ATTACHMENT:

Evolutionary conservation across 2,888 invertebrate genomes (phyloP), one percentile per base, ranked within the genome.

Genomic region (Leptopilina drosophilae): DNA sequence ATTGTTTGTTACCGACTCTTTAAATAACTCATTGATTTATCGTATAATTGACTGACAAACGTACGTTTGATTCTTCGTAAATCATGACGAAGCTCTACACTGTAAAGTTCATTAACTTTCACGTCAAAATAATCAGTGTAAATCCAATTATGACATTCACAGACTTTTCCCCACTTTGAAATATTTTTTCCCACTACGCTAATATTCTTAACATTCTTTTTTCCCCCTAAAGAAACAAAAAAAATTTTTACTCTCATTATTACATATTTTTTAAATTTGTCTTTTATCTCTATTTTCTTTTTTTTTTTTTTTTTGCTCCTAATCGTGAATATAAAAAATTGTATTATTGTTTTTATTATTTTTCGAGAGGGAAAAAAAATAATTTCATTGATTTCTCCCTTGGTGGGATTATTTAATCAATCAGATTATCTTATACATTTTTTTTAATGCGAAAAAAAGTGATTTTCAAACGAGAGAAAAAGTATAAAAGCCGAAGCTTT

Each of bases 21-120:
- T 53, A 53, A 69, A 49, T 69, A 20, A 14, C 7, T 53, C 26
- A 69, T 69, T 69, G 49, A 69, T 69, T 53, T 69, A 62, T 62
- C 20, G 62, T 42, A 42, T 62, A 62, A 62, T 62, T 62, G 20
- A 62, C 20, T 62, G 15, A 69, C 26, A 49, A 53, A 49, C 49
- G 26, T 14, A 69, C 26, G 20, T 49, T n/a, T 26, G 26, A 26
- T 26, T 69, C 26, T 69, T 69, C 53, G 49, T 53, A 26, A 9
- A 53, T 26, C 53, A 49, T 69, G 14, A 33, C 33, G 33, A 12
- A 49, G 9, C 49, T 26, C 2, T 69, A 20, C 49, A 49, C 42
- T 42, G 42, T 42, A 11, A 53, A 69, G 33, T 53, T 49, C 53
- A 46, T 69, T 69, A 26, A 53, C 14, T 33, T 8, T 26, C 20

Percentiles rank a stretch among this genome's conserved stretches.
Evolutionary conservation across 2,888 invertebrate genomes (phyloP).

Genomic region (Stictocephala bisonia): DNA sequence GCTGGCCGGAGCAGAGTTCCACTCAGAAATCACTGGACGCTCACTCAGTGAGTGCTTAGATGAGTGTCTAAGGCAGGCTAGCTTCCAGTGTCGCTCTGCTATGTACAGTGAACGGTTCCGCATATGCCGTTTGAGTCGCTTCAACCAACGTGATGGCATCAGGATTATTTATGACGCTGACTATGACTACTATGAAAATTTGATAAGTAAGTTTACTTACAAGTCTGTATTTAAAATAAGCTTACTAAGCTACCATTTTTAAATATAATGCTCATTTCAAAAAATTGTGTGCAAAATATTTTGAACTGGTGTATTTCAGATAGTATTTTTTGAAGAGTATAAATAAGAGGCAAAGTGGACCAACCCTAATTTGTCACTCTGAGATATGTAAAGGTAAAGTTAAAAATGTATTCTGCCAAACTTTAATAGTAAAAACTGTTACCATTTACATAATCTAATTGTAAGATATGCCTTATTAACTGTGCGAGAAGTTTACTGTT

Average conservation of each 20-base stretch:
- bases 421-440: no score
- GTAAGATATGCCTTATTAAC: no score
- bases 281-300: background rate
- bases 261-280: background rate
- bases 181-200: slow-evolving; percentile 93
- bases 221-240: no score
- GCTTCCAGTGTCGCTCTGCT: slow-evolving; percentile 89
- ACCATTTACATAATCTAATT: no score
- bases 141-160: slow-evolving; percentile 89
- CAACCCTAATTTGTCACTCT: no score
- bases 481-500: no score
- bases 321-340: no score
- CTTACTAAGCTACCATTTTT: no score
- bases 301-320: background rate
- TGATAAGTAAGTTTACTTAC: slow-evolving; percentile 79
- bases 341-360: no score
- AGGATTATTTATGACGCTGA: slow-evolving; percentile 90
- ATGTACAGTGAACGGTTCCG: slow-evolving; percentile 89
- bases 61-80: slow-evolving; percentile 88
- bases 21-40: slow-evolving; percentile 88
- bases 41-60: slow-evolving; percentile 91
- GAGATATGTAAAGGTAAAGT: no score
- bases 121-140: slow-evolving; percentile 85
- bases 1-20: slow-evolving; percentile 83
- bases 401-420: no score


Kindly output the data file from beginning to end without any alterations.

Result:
Evolutionary conservation across 2,888 invertebrate genomes (phyloP), one percentile per base, ranked within the genome.

Genomic region (Leptopilina drosophilae): DNA sequence ATTGTTTGTTACCGACTCTTTAAATAACTCATTGATTTATCGTATAATTGACTGACAAACGTACGTTTGATTCTTCGTAAATCATGACGAAGCTCTACACTGTAAAGTTCATTAACTTTCACGTCAAAATAATCAGTGTAAATCCAATTATGACATTCACAGACTTTTCCCCACTTTGAAATATTTTTTCCCACTACGCTAATATTCTTAACATTCTTTTTTCCCCCTAAAGAAACAAAAAAAATTTTTACTCTCATTATTACATATTTTTTAAATTTGTCTTTTATCTCTATTTTCTTTTTTTTTTTTTTTTTGCTCCTAATCGTGAATATAAAAAATTGTATTATTGTTTTTATTATTTTTCGAGAGGGAAAAAAAATAATTTCATTGATTTCTCCCTTGGTGGGATTATTTAATCAATCAGATTATCTTATACATTTTTTTTAATGCGAAAAAAAGTGATTTTCAAACGAGAGAAAAAGTATAAAAGCCGAAGCTTT

Each of bases 21-120:
- T 53, A 53, A 69, A 49, T 69, A 20, A 14, C 7, T 53, C 26
- A 69, T 69, T 69, G 49, A 69, T 69, T 53, T 69, A 62, T 62
- C 20, G 62, T 42, A 42, T 62, A 62, A 62, T 62, T 62, G 20
- A 62, C 20, T 62, G 15, A 69, C 26, A 49, A 53, A 49, C 49
- G 26, T 14, A 69, C 26, G 20, T 49, T n/a, T 26, G 26, A 26
- T 26, T 69, C 26, T 69, T 69, C 53, G 49, T 53, A 26, A 9
- A 53, T 26, C 53, A 49, T 69, G 14, A 33, C 33, G 33, A 12
- A 49, G 9, C 49, T 26, C 2, T 69, A 20, C 49, A 49, C 42
- T 42, G 42, T 42, A 11, A 53, A 69, G 33, T 53, T 49, C 53
- A 46, T 69, T 69, A 26, A 53, C 14, T 33, T 8, T 26, C 20

Percentiles rank a stretch among this genome's conserved stretches.
Evolutionary conservation across 2,888 invertebrate genomes (phyloP).

Genomic region (Stictocephala bisonia): DNA sequence GCTGGCCGGAGCAGAGTTCCACTCAGAAATCACTGGACGCTCACTCAGTGAGTGCTTAGATGAGTGTCTAAGGCAGGCTAGCTTCCAGTGTCGCTCTGCTATGTACAGTGAACGGTTCCGCATATGCCGTTTGAGTCGCTTCAACCAACGTGATGGCATCAGGATTATTTATGACGCTGACTATGACTACTATGAAAATTTGATAAGTAAGTTTACTTACAAGTCTGTATTTAAAATAAGCTTACTAAGCTACCATTTTTAAATATAATGCTCATTTCAAAAAATTGTGTGCAAAATATTTTGAACTGGTGTATTTCAGATAGTATTTTTTGAAGAGTATAAATAAGAGGCAAAGTGGACCAACCCTAATTTGTCACTCTGAGATATGTAAAGGTAAAGTTAAAAATGTATTCTGCCAAACTTTAATAGTAAAAACTGTTACCATTTACATAATCTAATTGTAAGATATGCCTTATTAACTGTGCGAGAAGTTTACTGTT

Average conservation of each 20-base stretch:
- bases 421-440: no score
- GTAAGATATGCCTTATTAAC: no score
- bases 281-300: background rate
- bases 261-280: background rate
- bases 181-200: slow-evolving; percentile 93
- bases 221-240: no score
- GCTTCCAGTGTCGCTCTGCT: slow-evolving; percentile 89
- ACCATTTACATAATCTAATT: no score
- bases 141-160: slow-evolving; percentile 89
- CAACCCTAATTTGTCACTCT: no score
- bases 481-500: no score
- bases 321-340: no score
- CTTACTAAGCTACCATTTTT: no score
- bases 301-320: background rate
- TGATAAGTAAGTTTACTTAC: slow-evolving; percentile 79
- bases 341-360: no score
- AGGATTATTTATGACGCTGA: slow-evolving; percentile 90
- ATGTACAGTGAACGGTTCCG: slow-evolving; percentile 89
- bases 61-80: slow-evolving; percentile 88
- bases 21-40: slow-evolving; percentile 88
- bases 41-60: slow-evolving; percentile 91
- GAGATATGTAAAGGTAAAGT: no score
- bases 121-140: slow-evolving; percentile 85
- bases 1-20: slow-evolving; percentile 83
- bases 401-420: no score